Four days have passed since I bid a hui hou to Midway Atoll National Wildlife Refuge, and the experience is slipping away like a dream upon waking, or, more appropriately, like an albatross flying off into the sunset. Midway is fading from an everyday reality into some ethereal event. I find it hard to conjure up in my mind the sounds of hundreds of thousands of dancing, bill-clacking, sky-mooing, cooing, trusting albatrosses? Did I really crawl through ropey naupaka bushes and dig Bonin petrels out of crushed burrows? Can the two-week experience already be over?
Aren’t most vacations-or adventures-this way? Now that I am home, with every trip to the post office, visit to the grocery store and encounter with friends, Midway slips through my grasp.
I try to hang on to the experience. I look back at the hundreds of photographs I took. I email my friends who are still up there counting nests. But with every minute and every day father away from Midway, I lose it. I lose what the experience gave me.
When you count albatrosses’ nest sites at Midway, you are counting hundreds of thousands of birds. Our team, during our two weeks together, tallied exactly 125,675 Laysan albatrosses and 7,991 black-footed albatrosses for a total of 133,666 clicks of our tallywhackers. That’s close to an average of 2,000 nests per person per day. That requires some thought.
Instead of contemplating the meaning of life, worrying about the screeching halt of Hawaii’s tourism industry and what it means to me, or listening to an audiobook on my iPhone, I wondered whether I was placing my orange paint splotch in just the right place so the person following me could see it. I wondered whether I missed any nest sites. I wondered whether the bird I just marked was really a “nester” or possibly a “poser.” I wondered whether the egg I saw near a nest site was part of a female-female pair. I wondered whether my path was too wide or too narrow. I wondered whether the next step I took would crush a nesting Bonin petrel. I wondered how I was going to get through the thicket of verbesina in which I found myself.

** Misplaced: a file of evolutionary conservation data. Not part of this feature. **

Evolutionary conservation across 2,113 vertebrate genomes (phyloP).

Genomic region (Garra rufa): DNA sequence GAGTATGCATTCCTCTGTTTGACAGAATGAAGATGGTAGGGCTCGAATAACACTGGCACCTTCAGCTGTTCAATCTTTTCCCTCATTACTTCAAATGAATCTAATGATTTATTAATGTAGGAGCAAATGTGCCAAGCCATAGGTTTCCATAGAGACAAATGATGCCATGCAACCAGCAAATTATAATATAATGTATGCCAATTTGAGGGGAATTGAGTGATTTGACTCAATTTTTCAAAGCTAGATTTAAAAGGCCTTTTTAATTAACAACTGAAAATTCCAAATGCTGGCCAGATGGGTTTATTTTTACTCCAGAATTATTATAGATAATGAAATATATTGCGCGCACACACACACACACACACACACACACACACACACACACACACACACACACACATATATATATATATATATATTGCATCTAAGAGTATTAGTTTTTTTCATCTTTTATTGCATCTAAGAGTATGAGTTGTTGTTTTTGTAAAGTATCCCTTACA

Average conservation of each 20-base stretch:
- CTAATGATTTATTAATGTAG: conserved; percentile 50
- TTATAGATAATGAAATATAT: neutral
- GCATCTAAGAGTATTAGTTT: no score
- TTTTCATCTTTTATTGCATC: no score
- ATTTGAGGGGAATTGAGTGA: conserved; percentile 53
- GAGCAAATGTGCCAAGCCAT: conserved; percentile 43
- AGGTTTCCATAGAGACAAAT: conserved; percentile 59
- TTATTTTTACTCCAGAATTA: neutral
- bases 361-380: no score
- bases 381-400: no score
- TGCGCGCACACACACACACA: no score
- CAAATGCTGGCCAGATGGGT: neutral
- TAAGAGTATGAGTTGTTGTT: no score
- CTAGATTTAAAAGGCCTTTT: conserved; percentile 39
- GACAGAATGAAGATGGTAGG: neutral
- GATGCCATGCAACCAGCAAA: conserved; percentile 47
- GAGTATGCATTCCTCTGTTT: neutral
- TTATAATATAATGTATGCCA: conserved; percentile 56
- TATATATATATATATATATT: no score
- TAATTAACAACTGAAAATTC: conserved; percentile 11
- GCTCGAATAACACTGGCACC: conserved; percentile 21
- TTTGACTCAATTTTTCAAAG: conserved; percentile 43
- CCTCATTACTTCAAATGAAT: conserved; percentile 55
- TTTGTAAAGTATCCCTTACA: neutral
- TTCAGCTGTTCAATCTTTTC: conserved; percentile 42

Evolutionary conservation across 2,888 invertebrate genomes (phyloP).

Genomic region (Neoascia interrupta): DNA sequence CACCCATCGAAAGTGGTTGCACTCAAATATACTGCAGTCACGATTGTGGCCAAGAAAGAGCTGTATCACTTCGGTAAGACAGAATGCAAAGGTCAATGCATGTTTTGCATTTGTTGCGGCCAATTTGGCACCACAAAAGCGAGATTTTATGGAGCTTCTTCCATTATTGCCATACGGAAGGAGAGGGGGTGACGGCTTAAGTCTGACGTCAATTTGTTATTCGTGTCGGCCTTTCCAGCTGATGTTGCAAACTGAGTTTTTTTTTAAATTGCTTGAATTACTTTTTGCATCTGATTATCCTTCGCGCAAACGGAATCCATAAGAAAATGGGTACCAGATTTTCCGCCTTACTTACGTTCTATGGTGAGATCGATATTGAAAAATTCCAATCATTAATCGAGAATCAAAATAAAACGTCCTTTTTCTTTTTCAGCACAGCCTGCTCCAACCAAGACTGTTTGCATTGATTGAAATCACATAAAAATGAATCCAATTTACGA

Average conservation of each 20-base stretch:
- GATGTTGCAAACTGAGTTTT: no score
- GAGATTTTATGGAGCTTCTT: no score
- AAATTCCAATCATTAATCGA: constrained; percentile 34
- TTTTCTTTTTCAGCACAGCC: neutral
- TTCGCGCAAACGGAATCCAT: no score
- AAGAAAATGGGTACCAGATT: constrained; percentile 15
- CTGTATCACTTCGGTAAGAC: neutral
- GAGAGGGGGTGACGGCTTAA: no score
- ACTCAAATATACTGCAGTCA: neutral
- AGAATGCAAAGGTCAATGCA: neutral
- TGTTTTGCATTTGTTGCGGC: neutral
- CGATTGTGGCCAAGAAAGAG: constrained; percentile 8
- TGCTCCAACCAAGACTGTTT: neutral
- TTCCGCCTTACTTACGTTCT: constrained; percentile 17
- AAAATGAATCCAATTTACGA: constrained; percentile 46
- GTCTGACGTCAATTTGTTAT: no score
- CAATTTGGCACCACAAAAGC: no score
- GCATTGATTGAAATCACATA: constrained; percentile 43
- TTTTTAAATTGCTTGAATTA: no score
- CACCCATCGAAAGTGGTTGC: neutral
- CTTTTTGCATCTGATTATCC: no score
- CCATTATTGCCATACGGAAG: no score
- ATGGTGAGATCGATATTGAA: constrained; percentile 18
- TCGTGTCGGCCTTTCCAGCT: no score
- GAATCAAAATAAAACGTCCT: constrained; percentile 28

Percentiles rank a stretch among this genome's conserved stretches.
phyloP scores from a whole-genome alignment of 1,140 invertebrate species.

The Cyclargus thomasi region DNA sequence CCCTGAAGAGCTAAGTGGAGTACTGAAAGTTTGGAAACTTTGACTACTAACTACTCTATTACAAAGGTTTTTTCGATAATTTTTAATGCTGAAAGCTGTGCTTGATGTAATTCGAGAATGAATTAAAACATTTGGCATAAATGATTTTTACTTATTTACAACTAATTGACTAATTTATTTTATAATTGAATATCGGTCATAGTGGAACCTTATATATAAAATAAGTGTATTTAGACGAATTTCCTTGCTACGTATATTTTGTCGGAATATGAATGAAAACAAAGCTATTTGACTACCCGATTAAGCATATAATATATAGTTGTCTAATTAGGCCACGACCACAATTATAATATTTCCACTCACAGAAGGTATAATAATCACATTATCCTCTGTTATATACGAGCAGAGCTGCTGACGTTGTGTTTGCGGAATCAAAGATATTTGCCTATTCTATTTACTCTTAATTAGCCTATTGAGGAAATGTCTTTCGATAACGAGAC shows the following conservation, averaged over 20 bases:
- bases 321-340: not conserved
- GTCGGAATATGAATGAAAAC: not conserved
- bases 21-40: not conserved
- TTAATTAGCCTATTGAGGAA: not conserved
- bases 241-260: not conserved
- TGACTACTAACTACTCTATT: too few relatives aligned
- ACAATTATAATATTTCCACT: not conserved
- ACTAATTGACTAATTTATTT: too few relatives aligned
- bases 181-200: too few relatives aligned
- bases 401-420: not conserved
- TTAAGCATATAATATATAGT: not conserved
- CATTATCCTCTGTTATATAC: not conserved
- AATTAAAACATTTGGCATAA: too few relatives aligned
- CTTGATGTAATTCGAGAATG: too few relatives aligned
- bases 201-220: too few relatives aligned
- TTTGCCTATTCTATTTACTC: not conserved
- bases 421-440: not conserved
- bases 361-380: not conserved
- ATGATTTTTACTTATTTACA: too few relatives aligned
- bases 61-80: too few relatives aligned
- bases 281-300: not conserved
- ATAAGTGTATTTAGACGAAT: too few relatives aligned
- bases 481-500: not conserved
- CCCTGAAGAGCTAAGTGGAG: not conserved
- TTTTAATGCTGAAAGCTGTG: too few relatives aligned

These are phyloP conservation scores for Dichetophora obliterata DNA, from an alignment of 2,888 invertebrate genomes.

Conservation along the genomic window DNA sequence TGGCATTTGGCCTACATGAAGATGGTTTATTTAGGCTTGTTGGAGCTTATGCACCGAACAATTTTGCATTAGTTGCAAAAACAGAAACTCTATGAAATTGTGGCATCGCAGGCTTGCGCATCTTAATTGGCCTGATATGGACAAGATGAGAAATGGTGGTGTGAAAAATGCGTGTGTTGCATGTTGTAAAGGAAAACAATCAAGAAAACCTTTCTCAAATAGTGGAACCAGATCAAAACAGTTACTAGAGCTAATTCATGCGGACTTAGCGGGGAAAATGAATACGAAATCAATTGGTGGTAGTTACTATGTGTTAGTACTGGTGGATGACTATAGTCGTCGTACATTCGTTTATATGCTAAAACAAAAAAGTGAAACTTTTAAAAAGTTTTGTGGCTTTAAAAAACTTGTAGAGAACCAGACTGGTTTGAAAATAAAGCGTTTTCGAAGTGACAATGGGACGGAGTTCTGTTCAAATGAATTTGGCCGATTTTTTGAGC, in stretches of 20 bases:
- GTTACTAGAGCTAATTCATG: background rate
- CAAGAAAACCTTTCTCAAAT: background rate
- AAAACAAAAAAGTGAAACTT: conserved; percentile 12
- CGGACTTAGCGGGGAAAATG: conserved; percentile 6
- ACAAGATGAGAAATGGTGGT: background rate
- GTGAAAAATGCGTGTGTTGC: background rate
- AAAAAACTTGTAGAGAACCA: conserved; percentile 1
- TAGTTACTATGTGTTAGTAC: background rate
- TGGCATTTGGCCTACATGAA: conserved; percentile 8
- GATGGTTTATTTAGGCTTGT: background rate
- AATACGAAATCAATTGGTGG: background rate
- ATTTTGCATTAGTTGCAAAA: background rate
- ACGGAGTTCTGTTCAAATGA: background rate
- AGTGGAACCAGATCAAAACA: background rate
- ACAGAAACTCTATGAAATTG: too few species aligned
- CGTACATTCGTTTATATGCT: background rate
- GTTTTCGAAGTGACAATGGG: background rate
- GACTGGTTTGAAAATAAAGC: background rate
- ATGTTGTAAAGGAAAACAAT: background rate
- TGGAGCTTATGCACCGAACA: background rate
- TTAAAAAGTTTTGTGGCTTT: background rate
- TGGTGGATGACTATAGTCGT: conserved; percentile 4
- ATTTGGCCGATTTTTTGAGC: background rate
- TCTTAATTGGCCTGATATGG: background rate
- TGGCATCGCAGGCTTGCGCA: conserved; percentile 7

Every thought was related to what I was doing. There was no room in my head for stray ideas, boredom, homesickness, or, even, hunger. The beautiful thing about counting albatross nests at the site of the species’ largest colony was that I was forced to be present. To focus on one thing. To exist in the moment.
And that, I discovered, is a blessed experience. It made chancing upon a masked booby, eye-to-eye, a delight. Without erroneous thoughts to muck things up, every moment seemed to be a good one. Even the wet and windy moments were bearable. (Or is that just time and distance speaking here?) And I never once—not even when I lay prone in bird poop—uttered or even thought, “What am I doing here?” A milestone, to be sure.
One of the things I love about volunteering at Kilauea Point National Wildlife Refuge on Kaua’i is witnessing the change that occurs there every week. The wedge-tailed shearwaters fledge one week and the Laysan albatrosses return the next, just as Nene family groups with downy, little goslings start exploring beyond their nest sites. I look forward to returning to the Point this Friday after three weeks away. Much will have changed, I am sure.
It’s the same now with Midway. It’s no accident that my last blog post from Midway was a simple, “a hui hou,” a Hawaiian phrase that translates to, “Until we meet again.” Because I want to go back. I want to see albatross chicks as they emerge from their shells and, five months later, I want to see them fledge. I’d like to witness the courtship dance of short-tailed albatrosses, assuming they do return to Midway to nest. I’ll bet the mating sounds uttered by these rare seabirds are deeper than the Laysan and black-footed albatrosses. And wouldn’t it be great to hear the moaning and groaning of the thousands of wedge-tailed shearwaters which return to Midway in late March to breed. And see the volleyball-sized and stop-sign-red throat patch of male great frigatebirds as they entice a mate. And watch as the hundred thousand sooty terns descend on Eastern Island in spring.
And that’s just the birds.